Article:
Despite my skepticism about any dog-centric story (the dog here being the narrator’s inheritance from the titular dead friend), The Friend became my constant companion for a few short days. Nunez plays with the conceit of the novel in a way that brings the “truth” of the main narrative into question, it’s a wonderfully surprising turn, and that’s as much as I’ll say to avoid spoiling it.
 

Many of the novels that stayed with me hijacked my expectations of what a novel is or can do. Dubravka Ugresic’s novel Fox was sly enough to seemingly shift forms while reading. I knew it was a novel going in, and yet by the time I was in the thick of it I questioned this until I was assured the book was definitively nonfiction. But then there were moments that gave me pause — such as when on a butterfly hunt, Nabokov’s companion’s skirt flies up to reveal a butterfly resting on her pubis. What’s true and what’s not?  Fox is cunning and places this ambiguity at the forefront, for the novel is  concerned with what makes up a narrative and, specifically, how stories come to be written.
 

Sheila Heti’s Motherhood is nothing like Fox in its material — confronting a deep-seated ambivalence and desire about becoming a mother — and yet both books retool the novel’s form. Heti engages with the I Ching as a dialogic partner as she delves into an inquiry about whether Sheila and Miles should have children, and with uncanny results. (Incredibly, Heti notes that the answers from her coin tosses have not been manipulated.) If you aren’t subsumed by the desire to have children, if you’re female and an artist and that window of opportunity is closing, how do you decide? Heti’s commitment to exhausting the question illuminates fears wedged in the crevices of my own mind, such as how can you be both writer and mother without some type of neglect or resentment towards one or both roles? (which I know isn’t true, and yet…)
 

I picked up Leni Zumas’s Red Clocks while visiting family in a small coastal town in Oregon, a town serendipitously much like the one where the book is set. Being there I felt even more subsumed by the lush language and descriptions of the coast and dense forest, and was in awe of the nearly mystical powers possessed by herbalist abortionist whose power is derived from her knowledge the natural surroundings. Also, I was delighted to learn that ‘red clock’ means ‘womb’.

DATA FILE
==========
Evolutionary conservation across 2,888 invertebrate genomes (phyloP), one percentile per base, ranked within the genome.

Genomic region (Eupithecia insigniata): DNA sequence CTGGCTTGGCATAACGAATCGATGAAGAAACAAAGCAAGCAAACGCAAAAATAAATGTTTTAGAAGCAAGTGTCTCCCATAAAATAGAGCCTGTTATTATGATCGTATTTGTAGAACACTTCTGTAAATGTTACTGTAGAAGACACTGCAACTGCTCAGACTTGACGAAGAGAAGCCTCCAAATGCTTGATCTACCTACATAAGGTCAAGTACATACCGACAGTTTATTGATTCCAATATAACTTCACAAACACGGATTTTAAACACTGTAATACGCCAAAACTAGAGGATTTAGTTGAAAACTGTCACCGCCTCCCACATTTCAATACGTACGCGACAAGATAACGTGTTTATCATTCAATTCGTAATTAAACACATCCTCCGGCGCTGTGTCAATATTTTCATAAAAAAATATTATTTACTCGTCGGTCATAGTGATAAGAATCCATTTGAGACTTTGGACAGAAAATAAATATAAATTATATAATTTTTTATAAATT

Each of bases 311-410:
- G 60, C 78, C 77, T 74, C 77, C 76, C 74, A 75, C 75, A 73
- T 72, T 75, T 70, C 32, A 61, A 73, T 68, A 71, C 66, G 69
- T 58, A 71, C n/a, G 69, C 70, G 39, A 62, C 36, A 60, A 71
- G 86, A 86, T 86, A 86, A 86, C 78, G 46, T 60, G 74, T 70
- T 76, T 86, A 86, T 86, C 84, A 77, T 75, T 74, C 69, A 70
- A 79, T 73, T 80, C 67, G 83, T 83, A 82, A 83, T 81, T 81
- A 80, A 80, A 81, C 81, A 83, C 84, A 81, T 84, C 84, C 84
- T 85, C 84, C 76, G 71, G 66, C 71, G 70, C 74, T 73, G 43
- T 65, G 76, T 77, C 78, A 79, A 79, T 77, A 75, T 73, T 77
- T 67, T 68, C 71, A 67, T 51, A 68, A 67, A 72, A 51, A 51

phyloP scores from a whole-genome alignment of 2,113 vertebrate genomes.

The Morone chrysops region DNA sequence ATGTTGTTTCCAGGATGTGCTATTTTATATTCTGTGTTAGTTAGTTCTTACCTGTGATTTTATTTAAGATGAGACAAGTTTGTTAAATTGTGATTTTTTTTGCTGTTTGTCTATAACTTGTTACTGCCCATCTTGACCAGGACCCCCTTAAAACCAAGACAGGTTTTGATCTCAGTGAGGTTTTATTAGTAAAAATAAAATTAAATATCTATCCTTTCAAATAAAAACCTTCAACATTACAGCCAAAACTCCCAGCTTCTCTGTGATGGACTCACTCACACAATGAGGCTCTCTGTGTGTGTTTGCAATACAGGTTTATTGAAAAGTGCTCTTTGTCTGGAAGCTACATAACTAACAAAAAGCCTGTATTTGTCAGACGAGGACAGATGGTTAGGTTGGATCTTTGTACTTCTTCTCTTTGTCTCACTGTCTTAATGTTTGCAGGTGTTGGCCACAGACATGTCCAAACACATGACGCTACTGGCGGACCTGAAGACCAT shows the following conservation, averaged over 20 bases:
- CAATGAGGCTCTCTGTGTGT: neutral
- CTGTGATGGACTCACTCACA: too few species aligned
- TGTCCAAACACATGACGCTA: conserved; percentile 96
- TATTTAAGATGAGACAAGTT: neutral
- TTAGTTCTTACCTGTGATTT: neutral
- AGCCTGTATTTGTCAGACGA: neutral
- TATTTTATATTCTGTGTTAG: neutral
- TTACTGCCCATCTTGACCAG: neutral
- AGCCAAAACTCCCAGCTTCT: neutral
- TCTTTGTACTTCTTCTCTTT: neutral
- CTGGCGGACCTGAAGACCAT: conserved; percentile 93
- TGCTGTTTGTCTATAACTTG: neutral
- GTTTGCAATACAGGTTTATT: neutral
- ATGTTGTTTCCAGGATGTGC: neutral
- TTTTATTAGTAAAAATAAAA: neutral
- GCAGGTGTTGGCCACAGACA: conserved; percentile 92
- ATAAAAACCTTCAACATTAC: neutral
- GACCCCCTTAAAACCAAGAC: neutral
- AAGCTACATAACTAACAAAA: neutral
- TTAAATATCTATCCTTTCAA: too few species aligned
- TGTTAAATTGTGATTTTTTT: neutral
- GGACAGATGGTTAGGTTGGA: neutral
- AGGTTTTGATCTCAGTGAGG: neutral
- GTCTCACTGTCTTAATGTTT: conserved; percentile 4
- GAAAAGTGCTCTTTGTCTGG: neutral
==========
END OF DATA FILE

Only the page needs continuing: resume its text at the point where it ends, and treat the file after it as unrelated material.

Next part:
Delight is  just the word I’d use to describe reading Sabrina Orah Mark’s story collection Wild Milk, whose tales are surreal and playful and seem deceptively simple despite their profound linguistic and imaginative play. Rita Bullwinkell’s collection Belly Up is just as playful and profound, though her stories delve deeper and darker. They floor me with unexpected turns, slippages into the surreal, and their vast emotional registers.
 

I’m a little late to the party, as everyone’s championing Laura van den Berg’s The Third Hotel, but I just encountered her Find Me this summer. I read it twice, and became obsessed with its own obsessions with memory and loss and what’s inaccessible, its esoteric theories about immunity to the ongoing epidemic, and the fracturing effects of trauma and absence. On Joy’s ever-meandering bus ride, all seems like a dream: the bus is never heading where she thinks, she keeps getting deterred on her way. Perhaps it’s a metaphor for life, or perhaps she’s she lost her mind? I love that both readings seem plausible.
 

Unlike Joy, Sequoyah in Brandon Hobson’s Where the Dead Sit Talking knows where his mother is (she’s incarcerated); though like Joy he’s suffered abuse and has been shuffled through the foster system. He’s so tender and adrift, but finds connection in his relationship to his older foster sister Rosemary, and their shared Native American heritage. They’re all so flawed and awkward and completely alive on the page.
 

The dead do talk in Shelley Jackson’s Riddance: Or: The Sybil Joines Vocational School for Ghost Speakers & Hearing-Mouth Children. It’s an enigma of a novel about a boarding school for stuttering children whose impediment, or rather, gift, allows them to effectively speak the dead’s voices . The novel is a linguistic and imaginative feat, as well as a gorgeous object to behold. Interspersed between chapters is documentation of artifacts, images, and illustrations, which only an imagination as wonderfully freaky as designer Zach Dodson could pull off. Is it a cliche to say it’s enchanting? Though Riddance’s main obsession is with a murder mystery, at its core it’s also a philosophical consideration of translation and writing, and the voices that exist beyond the grave.